In another post we discussed the most important action to take when caring for older trees. I think it might be of interest to go into the details of extending the biological life of fruit trees, for example. apple trees.
This situation regarded 40 neglected trees, now aged 70 years old. Over a 3-year period, they have been brought back to a satisfactory shape and condition. The most important thing is that the foliage is now completely open to full sunlight again. Here is how was this done.
Those trees had been left to their own devices. They were on the grubbing list. There was very little canker or any other serious diseases in the trees’ basic framework. Apart from too many woolly aphids, there were no major problems with the insect population. That meant that there was a good level of predators for the various insects present in those trees. The bark of the trees’ trunks looked very healthy. In fact, that’s where the woolly aphids over winter. For that reason winter wash, to the point of run-off, will be essential as a routine treatment to stop woolly aphids getting out of control.
Finally, as a basic health check, the foliage, that is the leaves of the canopy, looked fine. New shoot growth was sufficiently vigorous to renovate the older cropping wood, as well as providing enough leaves to feed a reasonable crop of fruit.
So now after this health check, I had to decide how to prune the tree, an operation to be performed during the winter months to start off with. Is the tree capable of feeding its current structure, or are the lower branches beginning to lose vigour? Or, to put it another way, is the current structure too large for the tree to maintain? Then I had to decide how many basic framework branches there were, and reduce the number of main tree structure branches to 4 or 5. As they were central leader trees, that substantial vertical branch, the leader, had to stay. If they had originally been set up as open-centre trees, then it would have been best to renew that type of structure.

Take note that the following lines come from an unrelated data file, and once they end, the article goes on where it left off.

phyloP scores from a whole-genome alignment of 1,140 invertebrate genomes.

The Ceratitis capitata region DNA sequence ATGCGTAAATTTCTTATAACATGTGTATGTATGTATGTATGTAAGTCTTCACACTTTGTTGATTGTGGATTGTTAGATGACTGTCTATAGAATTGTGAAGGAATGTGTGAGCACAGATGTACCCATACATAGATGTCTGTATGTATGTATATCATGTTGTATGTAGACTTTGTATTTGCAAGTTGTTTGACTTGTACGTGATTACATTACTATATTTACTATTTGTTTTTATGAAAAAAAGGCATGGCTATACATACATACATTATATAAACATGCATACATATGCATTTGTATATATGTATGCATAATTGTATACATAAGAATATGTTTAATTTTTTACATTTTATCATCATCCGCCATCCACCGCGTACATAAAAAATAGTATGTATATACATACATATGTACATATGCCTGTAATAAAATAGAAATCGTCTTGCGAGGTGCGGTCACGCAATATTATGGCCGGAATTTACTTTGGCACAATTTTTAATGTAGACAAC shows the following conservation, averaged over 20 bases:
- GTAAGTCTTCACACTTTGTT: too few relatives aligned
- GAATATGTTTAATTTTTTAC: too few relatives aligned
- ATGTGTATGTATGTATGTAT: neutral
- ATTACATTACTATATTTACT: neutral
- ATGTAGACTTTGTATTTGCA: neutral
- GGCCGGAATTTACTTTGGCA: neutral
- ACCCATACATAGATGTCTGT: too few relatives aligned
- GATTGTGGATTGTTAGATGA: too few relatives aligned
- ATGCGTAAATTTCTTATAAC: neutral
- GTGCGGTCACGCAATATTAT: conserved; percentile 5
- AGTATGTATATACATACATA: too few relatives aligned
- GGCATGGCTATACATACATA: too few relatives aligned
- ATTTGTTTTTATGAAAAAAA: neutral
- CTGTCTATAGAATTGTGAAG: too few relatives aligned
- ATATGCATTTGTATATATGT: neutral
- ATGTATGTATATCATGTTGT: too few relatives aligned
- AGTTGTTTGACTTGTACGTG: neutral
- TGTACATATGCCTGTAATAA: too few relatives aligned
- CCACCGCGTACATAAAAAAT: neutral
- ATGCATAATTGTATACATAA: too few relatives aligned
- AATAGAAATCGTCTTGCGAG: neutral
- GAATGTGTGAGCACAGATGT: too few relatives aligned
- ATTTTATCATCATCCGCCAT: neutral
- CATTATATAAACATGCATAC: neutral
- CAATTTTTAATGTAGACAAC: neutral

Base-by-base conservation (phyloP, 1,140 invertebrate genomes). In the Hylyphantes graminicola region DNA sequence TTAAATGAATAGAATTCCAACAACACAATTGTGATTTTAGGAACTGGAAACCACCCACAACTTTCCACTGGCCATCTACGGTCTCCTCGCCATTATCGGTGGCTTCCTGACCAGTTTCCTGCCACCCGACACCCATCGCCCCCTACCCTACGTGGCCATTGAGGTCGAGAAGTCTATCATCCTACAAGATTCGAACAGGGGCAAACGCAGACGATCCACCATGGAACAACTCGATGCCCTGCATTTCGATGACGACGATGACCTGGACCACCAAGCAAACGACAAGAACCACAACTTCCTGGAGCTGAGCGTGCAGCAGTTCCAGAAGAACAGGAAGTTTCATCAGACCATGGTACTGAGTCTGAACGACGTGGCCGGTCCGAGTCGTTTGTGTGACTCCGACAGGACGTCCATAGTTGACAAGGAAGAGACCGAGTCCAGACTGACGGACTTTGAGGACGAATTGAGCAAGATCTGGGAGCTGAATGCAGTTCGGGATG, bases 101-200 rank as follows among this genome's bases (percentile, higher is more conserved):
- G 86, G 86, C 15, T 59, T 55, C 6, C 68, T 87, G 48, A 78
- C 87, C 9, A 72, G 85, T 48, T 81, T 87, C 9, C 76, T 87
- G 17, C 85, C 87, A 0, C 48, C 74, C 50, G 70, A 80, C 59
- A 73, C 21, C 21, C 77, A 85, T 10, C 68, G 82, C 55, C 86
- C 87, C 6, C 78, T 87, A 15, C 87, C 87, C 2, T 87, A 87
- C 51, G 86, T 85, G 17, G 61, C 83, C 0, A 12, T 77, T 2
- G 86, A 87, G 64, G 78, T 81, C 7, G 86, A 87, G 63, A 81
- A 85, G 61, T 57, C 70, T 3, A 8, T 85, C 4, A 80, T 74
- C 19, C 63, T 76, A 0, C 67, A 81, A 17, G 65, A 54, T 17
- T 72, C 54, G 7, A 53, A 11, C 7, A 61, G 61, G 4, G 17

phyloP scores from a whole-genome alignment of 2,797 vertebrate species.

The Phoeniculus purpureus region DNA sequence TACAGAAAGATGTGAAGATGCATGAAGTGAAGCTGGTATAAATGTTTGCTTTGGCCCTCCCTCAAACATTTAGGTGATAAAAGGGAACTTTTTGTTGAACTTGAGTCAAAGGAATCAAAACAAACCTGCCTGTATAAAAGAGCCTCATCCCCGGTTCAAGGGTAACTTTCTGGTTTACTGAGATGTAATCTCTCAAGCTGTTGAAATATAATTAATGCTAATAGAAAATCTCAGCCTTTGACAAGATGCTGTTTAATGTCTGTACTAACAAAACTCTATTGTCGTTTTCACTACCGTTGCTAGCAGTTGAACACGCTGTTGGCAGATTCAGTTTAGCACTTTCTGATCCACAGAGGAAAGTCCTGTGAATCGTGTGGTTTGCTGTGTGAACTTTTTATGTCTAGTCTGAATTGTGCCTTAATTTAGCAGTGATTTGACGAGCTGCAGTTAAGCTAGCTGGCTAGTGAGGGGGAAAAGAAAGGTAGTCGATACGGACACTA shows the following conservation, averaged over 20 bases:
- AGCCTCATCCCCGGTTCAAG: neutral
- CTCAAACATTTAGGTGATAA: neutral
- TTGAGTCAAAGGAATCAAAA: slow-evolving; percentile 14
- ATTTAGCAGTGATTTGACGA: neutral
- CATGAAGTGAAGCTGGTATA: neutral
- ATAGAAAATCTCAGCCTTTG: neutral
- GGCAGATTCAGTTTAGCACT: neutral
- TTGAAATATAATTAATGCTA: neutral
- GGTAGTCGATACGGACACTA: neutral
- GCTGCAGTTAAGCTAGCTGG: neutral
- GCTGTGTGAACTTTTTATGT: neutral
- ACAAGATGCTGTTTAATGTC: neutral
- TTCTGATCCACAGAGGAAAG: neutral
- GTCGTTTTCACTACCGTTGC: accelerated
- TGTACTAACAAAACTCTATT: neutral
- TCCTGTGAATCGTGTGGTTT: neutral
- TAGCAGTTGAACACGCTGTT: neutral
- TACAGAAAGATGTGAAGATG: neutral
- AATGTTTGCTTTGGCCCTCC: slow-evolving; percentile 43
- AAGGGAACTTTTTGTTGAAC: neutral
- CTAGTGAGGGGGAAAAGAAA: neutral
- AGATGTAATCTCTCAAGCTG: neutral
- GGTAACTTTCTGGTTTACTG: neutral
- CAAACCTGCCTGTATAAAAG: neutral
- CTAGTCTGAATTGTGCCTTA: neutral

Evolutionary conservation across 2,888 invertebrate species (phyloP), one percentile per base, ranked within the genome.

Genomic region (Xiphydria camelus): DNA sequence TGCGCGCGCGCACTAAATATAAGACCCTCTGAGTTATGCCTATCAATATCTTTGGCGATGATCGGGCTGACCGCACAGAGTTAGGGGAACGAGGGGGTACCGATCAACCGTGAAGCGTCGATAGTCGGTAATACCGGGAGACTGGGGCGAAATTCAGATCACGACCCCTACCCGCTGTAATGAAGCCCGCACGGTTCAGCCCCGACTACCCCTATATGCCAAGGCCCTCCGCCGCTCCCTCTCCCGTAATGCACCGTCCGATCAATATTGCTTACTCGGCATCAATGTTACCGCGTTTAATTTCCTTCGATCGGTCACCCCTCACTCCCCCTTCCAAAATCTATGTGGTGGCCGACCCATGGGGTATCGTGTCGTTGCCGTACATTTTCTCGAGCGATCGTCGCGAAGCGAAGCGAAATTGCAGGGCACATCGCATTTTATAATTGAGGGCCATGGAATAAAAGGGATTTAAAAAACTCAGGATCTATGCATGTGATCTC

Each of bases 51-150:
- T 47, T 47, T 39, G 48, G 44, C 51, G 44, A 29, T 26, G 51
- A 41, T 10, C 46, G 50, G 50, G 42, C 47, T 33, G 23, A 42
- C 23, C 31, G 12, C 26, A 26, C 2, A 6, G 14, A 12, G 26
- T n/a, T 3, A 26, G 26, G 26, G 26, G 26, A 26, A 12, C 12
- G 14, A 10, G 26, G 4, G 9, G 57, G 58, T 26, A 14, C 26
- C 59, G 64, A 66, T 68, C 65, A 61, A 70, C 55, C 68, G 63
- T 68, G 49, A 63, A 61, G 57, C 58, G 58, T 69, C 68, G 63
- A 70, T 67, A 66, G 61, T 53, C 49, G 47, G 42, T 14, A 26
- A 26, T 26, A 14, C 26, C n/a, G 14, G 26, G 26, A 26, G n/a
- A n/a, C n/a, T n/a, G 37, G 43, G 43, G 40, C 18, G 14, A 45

When trees get older, often but not always, the top branches last the longest while the lower branches gradually lose vigour and finally die out. The skill therefore is to assess which branches are most suitable to form part of the re-vitalised basic framework. As a result, some very substantial saw cuts will have to be made. To stop major infections occurring, these big saw cuts will need to be sealed properly with a specially-formulated wood sealing compound.
The next point was to establish the state of health of the smaller-diameter limbs, which form the outer layers of the tree canopy. In neglected fruit trees, most of the time there are far too many of these and therefore these branches will need to be reduced in numbers. This is essential as each branch of the tree canopy has to receive direct sunlight, so that the leaves can perform photosynthesis which provides energy for the tree.